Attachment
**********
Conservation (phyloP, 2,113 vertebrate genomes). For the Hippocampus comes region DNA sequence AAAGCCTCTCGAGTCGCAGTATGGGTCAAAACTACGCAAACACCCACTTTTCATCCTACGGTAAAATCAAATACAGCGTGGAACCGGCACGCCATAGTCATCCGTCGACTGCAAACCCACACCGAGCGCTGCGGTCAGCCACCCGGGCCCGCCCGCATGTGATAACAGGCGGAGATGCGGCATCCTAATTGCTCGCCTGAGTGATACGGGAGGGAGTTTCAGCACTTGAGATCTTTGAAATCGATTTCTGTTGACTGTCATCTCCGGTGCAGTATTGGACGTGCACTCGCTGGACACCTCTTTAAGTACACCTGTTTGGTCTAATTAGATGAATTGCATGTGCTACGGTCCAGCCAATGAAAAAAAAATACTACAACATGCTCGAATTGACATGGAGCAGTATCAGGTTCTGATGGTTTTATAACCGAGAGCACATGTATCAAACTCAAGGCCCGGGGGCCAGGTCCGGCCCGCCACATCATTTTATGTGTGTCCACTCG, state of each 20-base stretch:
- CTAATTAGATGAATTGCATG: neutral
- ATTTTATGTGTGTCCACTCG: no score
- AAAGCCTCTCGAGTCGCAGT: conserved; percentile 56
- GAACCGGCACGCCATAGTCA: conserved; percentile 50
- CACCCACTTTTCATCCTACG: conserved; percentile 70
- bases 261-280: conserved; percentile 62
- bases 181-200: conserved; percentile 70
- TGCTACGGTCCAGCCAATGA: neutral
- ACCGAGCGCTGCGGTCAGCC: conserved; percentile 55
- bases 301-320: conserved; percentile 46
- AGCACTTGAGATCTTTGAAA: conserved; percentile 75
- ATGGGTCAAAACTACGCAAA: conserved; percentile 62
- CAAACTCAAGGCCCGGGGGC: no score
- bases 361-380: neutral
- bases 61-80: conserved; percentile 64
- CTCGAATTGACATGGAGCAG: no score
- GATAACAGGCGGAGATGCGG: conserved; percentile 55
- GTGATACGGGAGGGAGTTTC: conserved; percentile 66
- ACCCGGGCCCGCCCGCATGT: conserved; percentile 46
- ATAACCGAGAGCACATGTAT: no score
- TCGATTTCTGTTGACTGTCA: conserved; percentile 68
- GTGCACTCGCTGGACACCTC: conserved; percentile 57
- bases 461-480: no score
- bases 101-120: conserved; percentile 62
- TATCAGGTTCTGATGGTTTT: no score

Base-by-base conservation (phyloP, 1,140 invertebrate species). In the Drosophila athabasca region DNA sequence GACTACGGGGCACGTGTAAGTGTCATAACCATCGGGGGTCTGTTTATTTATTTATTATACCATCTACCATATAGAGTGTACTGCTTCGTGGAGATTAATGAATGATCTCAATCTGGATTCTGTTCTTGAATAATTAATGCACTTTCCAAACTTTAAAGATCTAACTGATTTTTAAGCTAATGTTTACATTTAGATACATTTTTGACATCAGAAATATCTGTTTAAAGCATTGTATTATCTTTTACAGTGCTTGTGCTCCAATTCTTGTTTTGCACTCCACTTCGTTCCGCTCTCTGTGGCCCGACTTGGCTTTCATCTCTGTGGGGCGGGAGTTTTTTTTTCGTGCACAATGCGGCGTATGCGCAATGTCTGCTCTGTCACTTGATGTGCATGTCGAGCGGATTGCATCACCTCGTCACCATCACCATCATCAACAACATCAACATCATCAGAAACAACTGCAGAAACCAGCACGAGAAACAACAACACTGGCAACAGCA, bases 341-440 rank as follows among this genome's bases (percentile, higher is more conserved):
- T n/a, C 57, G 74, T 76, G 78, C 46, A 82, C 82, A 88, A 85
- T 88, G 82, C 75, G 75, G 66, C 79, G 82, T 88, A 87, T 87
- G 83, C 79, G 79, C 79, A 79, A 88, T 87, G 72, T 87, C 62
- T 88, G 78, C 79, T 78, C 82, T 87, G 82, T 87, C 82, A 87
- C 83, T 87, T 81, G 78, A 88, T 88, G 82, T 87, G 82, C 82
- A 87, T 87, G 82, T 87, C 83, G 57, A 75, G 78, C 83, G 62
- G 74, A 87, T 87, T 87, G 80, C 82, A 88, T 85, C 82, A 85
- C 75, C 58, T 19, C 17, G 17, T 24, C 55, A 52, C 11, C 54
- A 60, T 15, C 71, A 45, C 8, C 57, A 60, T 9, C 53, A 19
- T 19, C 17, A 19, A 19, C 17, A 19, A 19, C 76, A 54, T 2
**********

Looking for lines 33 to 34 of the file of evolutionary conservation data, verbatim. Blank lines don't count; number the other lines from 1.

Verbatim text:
- A 87, T 87, G 82, T 87, C 83, G 57, A 75, G 78, C 83, G 62
- G 74, A 87, T 87, T 87, G 80, C 82, A 88, T 85, C 82, A 85